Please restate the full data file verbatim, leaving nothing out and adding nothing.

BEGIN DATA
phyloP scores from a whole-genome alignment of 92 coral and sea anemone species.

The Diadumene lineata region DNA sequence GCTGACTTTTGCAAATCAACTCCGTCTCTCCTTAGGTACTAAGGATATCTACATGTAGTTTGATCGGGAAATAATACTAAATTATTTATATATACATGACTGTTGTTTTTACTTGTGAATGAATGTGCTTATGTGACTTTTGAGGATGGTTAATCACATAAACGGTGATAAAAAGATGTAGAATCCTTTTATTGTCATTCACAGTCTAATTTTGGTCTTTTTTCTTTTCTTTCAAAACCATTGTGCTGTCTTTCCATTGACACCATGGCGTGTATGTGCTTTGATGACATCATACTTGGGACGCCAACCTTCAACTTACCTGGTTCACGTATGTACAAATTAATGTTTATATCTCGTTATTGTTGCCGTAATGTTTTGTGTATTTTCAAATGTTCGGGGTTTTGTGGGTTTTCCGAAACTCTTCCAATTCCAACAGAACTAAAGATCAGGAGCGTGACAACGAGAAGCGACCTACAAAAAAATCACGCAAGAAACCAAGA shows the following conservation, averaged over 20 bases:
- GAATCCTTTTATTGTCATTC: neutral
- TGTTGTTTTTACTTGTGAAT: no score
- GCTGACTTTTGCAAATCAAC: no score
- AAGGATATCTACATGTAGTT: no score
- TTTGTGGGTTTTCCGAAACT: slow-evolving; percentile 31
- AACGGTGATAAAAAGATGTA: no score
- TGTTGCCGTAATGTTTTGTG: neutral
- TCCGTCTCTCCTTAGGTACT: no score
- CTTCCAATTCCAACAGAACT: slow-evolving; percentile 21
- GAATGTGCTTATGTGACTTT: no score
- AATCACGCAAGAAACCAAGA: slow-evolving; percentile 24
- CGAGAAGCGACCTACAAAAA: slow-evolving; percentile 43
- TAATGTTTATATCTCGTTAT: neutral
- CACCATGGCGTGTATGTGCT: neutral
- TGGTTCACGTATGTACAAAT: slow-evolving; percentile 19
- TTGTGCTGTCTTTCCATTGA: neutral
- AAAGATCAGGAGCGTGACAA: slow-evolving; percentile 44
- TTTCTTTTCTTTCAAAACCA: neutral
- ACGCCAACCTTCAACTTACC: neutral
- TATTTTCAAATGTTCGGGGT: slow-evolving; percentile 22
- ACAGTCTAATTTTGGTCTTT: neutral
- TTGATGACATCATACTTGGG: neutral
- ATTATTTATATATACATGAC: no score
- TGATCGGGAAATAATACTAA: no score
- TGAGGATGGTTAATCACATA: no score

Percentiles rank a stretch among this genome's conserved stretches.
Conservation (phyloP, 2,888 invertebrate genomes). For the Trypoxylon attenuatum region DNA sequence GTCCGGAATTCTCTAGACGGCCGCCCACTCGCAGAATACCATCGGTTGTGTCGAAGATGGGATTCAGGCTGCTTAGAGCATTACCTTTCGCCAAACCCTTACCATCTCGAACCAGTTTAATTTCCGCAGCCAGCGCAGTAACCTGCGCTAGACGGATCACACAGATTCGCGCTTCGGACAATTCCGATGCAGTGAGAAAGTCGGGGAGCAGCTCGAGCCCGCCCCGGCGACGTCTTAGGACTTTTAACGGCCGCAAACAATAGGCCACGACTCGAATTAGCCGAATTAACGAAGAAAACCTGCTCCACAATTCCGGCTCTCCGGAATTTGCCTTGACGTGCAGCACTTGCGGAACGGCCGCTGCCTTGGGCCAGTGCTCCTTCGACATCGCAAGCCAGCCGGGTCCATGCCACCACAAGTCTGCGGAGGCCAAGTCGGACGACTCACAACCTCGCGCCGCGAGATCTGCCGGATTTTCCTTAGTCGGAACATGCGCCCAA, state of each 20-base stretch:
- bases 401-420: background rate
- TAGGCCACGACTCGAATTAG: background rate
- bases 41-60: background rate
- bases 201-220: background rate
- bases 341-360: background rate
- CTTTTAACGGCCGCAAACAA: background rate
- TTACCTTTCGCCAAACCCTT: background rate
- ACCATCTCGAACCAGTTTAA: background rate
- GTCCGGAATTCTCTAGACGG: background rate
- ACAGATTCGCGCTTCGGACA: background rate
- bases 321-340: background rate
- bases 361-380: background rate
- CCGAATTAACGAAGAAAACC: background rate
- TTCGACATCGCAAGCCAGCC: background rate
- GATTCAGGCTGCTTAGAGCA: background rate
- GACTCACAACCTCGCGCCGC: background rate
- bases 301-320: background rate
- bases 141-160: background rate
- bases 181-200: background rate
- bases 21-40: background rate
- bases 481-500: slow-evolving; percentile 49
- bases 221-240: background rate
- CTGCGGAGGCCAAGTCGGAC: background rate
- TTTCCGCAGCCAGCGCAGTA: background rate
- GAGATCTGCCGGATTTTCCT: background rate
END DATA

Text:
phyloP scores from a whole-genome alignment of 92 coral and sea anemone species.

The Diadumene lineata region DNA sequence GCTGACTTTTGCAAATCAACTCCGTCTCTCCTTAGGTACTAAGGATATCTACATGTAGTTTGATCGGGAAATAATACTAAATTATTTATATATACATGACTGTTGTTTTTACTTGTGAATGAATGTGCTTATGTGACTTTTGAGGATGGTTAATCACATAAACGGTGATAAAAAGATGTAGAATCCTTTTATTGTCATTCACAGTCTAATTTTGGTCTTTTTTCTTTTCTTTCAAAACCATTGTGCTGTCTTTCCATTGACACCATGGCGTGTATGTGCTTTGATGACATCATACTTGGGACGCCAACCTTCAACTTACCTGGTTCACGTATGTACAAATTAATGTTTATATCTCGTTATTGTTGCCGTAATGTTTTGTGTATTTTCAAATGTTCGGGGTTTTGTGGGTTTTCCGAAACTCTTCCAATTCCAACAGAACTAAAGATCAGGAGCGTGACAACGAGAAGCGACCTACAAAAAAATCACGCAAGAAACCAAGA shows the following conservation, averaged over 20 bases:
- GAATCCTTTTATTGTCATTC: neutral
- TGTTGTTTTTACTTGTGAAT: no score
- GCTGACTTTTGCAAATCAAC: no score
- AAGGATATCTACATGTAGTT: no score
- TTTGTGGGTTTTCCGAAACT: slow-evolving; percentile 31
- AACGGTGATAAAAAGATGTA: no score
- TGTTGCCGTAATGTTTTGTG: neutral
- TCCGTCTCTCCTTAGGTACT: no score
- CTTCCAATTCCAACAGAACT: slow-evolving; percentile 21
- GAATGTGCTTATGTGACTTT: no score
- AATCACGCAAGAAACCAAGA: slow-evolving; percentile 24
- CGAGAAGCGACCTACAAAAA: slow-evolving; percentile 43
- TAATGTTTATATCTCGTTAT: neutral
- CACCATGGCGTGTATGTGCT: neutral
- TGGTTCACGTATGTACAAAT: slow-evolving; percentile 19
- TTGTGCTGTCTTTCCATTGA: neutral
- AAAGATCAGGAGCGTGACAA: slow-evolving; percentile 44
- TTTCTTTTCTTTCAAAACCA: neutral
- ACGCCAACCTTCAACTTACC: neutral
- TATTTTCAAATGTTCGGGGT: slow-evolving; percentile 22
- ACAGTCTAATTTTGGTCTTT: neutral
- TTGATGACATCATACTTGGG: neutral
- ATTATTTATATATACATGAC: no score
- TGATCGGGAAATAATACTAA: no score
- TGAGGATGGTTAATCACATA: no score

Percentiles rank a stretch among this genome's conserved stretches.
Conservation (phyloP, 2,888 invertebrate genomes). For the Trypoxylon attenuatum region DNA sequence GTCCGGAATTCTCTAGACGGCCGCCCACTCGCAGAATACCATCGGTTGTGTCGAAGATGGGATTCAGGCTGCTTAGAGCATTACCTTTCGCCAAACCCTTACCATCTCGAACCAGTTTAATTTCCGCAGCCAGCGCAGTAACCTGCGCTAGACGGATCACACAGATTCGCGCTTCGGACAATTCCGATGCAGTGAGAAAGTCGGGGAGCAGCTCGAGCCCGCCCCGGCGACGTCTTAGGACTTTTAACGGCCGCAAACAATAGGCCACGACTCGAATTAGCCGAATTAACGAAGAAAACCTGCTCCACAATTCCGGCTCTCCGGAATTTGCCTTGACGTGCAGCACTTGCGGAACGGCCGCTGCCTTGGGCCAGTGCTCCTTCGACATCGCAAGCCAGCCGGGTCCATGCCACCACAAGTCTGCGGAGGCCAAGTCGGACGACTCACAACCTCGCGCCGCGAGATCTGCCGGATTTTCCTTAGTCGGAACATGCGCCCAA, state of each 20-base stretch:
- bases 401-420: background rate
- TAGGCCACGACTCGAATTAG: background rate
- bases 41-60: background rate
- bases 201-220: background rate
- bases 341-360: background rate
- CTTTTAACGGCCGCAAACAA: background rate
- TTACCTTTCGCCAAACCCTT: background rate
- ACCATCTCGAACCAGTTTAA: background rate
- GTCCGGAATTCTCTAGACGG: background rate
- ACAGATTCGCGCTTCGGACA: background rate
- bases 321-340: background rate
- bases 361-380: background rate
- CCGAATTAACGAAGAAAACC: background rate
- TTCGACATCGCAAGCCAGCC: background rate
- GATTCAGGCTGCTTAGAGCA: background rate
- GACTCACAACCTCGCGCCGC: background rate
- bases 301-320: background rate
- bases 141-160: background rate
- bases 181-200: background rate
- bases 21-40: background rate
- bases 481-500: slow-evolving; percentile 49
- bases 221-240: background rate
- CTGCGGAGGCCAAGTCGGAC: background rate
- TTTCCGCAGCCAGCGCAGTA: background rate
- GAGATCTGCCGGATTTTCCT: background rate